Quarantine & Dips

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Quarantine & Dips

You just got that new {insert item here}, is it safe to put it in your tank?

The short answer is no. No matter what new thing you purchase, it may have something on or in it that could become a real problem in your reef. Whenever you acquire a new coral, fish, or invertebrate, the most wise move you can make is to NOT put it in your reef. For someone new to the hobby, this seems like a huge hassle, but to any one of us that have been in the hobby for a while, we know that the risk is simply too great. Why does the seasoned reef keeper know this? Ha! Because we've learned the hard way that anything impulsive usually is folly, and results in hours, weeks, or months of heartache.

Let's focus on corals for the bulk of this article, since that is what tends to bring in the majority of pests. Whether you purchased a coral, or got a frag in trade, it absolutely must be put in quarantine. Over the years, I've encountered a number of hitchhiker pests as new livestock was acquired, and I've read countless discussion threads filled with frustration when those pests were discovered in their reef's corals. Specifically, there is quite a list of bad guys we would do best to avoid:

That's quite a list, right? Yet each one of those, or a combinations thereof, could sneak their way into a reef tank if the owner isn't carefully considering the best course of action to stop them. I joke with others occasionally about how I decline some opportunities because "I don't want to put AIDS in my tank." That sounds insensitive, but if you aren't being cautious, you could be giving your tank an STD or worse. Far better would be to have a plan of action in place, prior to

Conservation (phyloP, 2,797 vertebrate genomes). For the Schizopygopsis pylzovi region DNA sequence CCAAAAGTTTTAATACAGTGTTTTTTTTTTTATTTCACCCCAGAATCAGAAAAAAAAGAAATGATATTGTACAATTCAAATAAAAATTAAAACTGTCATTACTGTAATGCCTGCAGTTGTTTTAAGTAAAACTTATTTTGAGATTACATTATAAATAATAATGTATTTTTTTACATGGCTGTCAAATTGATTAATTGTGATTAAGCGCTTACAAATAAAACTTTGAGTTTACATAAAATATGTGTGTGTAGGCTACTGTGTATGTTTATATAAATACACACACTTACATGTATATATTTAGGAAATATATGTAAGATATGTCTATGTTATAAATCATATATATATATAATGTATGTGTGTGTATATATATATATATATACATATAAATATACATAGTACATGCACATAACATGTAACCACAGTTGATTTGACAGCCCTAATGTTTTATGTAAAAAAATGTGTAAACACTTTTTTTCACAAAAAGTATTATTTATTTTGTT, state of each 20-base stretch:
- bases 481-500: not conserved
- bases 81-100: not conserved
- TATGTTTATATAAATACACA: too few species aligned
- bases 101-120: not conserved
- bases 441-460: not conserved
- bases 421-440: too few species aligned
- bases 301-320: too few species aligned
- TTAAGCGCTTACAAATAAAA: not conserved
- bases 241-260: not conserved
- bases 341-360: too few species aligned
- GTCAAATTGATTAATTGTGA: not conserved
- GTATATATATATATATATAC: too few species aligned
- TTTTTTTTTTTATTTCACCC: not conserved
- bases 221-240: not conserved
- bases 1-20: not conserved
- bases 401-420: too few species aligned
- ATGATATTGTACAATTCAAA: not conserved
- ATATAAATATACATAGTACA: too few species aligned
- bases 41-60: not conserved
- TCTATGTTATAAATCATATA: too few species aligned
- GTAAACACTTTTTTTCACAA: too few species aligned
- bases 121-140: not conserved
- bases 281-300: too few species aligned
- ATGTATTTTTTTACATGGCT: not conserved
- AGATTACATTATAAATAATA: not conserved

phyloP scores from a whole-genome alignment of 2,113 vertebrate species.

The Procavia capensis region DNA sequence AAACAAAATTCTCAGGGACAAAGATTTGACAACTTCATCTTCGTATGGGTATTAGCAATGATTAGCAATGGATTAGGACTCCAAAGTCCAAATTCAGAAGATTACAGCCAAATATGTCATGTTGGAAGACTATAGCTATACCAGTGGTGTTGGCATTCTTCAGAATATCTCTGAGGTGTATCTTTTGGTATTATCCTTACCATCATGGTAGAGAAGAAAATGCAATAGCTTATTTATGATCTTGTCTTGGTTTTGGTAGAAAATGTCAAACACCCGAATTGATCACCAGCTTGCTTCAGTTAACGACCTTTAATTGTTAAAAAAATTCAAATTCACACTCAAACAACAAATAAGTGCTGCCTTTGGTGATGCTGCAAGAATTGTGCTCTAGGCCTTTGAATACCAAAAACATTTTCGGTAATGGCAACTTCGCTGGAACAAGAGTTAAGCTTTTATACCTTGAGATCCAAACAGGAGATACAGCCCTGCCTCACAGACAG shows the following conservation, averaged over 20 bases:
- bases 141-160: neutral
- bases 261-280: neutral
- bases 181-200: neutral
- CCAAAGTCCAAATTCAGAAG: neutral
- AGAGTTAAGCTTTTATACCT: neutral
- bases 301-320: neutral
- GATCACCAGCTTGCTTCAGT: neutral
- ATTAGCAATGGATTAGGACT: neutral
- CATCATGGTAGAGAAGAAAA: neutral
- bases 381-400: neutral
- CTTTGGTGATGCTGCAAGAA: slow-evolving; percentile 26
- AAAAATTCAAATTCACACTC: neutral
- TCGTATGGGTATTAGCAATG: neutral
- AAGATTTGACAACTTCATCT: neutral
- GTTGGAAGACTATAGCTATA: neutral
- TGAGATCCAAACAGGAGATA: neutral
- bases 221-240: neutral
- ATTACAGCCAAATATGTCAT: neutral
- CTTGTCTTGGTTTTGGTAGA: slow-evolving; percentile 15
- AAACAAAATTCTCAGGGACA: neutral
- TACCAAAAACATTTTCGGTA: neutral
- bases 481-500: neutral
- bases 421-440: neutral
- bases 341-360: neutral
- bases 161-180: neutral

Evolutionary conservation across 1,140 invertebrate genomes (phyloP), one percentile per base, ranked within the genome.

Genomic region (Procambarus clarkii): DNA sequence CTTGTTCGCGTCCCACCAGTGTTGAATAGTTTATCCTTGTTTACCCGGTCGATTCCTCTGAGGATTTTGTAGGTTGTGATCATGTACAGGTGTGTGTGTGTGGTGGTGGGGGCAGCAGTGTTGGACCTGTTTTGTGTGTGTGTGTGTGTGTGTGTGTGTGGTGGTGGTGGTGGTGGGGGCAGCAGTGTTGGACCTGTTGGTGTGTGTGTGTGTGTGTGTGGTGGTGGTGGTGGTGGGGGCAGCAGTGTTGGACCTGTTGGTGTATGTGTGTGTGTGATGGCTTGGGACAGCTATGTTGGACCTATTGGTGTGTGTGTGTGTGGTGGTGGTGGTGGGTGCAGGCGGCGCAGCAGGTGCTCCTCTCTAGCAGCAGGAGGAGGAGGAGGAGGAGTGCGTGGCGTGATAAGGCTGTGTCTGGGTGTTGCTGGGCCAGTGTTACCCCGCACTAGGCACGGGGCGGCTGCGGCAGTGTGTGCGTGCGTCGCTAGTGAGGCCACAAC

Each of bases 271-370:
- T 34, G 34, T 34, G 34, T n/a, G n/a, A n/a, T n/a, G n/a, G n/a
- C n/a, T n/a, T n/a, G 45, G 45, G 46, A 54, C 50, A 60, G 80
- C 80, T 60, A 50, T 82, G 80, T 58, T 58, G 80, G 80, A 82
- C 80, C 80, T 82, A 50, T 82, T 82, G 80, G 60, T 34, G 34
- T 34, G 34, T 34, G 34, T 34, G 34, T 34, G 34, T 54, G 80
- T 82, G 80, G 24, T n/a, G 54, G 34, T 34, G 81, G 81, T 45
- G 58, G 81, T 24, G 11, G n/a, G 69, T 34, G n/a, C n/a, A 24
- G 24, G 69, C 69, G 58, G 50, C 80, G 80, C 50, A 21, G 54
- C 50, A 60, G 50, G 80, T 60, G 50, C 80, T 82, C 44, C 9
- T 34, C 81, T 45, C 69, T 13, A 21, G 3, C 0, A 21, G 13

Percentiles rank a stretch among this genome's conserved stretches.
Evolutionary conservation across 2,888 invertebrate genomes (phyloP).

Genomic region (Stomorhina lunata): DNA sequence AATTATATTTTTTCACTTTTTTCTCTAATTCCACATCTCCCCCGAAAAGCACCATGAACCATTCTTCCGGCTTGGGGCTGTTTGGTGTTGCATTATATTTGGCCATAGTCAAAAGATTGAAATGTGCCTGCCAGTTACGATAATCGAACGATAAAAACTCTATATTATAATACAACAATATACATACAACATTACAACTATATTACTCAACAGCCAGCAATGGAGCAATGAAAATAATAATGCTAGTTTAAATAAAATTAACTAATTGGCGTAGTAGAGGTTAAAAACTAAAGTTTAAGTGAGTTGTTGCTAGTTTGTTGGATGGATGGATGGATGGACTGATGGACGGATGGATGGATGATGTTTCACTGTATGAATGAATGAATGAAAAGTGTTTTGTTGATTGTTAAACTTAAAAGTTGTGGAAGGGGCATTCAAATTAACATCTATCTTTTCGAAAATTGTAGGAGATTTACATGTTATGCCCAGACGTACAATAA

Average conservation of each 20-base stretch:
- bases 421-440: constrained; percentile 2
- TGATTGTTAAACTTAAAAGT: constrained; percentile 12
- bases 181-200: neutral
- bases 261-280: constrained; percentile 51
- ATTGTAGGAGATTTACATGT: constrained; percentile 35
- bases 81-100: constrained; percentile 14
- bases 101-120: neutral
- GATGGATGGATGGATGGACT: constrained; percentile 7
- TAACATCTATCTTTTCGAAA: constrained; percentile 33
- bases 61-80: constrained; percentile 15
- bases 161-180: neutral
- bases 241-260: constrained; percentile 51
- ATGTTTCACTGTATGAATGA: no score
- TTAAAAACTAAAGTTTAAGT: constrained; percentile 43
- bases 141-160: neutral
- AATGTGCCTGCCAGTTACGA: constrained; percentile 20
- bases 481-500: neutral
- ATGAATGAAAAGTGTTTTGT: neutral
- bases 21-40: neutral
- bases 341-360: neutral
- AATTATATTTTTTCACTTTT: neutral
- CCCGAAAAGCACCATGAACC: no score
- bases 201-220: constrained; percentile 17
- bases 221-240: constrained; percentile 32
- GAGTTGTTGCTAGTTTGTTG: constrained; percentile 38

getting more livestock.

For several years, I've been a big proponent of quarantining all new arrivals. It isn't hard if you have the tank set up and running at all times. Mine is a simple cube with some live rock. It is topped off daily or every other day to maintain salinity, and I have a few snails in the tank to keep it clean. The light it receives (indirectly) is from my
main reef's metal halides. Each time I siphon out water & waste accumulation, it is replaced with saltwater from my reef. I use it primarily for all new coral arrivals, since I get corals often and fish rarely. Even if my reef has some pests currently, I don't want to add more, that is for sure!


Above, a refugium lightbulb is used to light the tank. It will suffice for brief quarantine periods.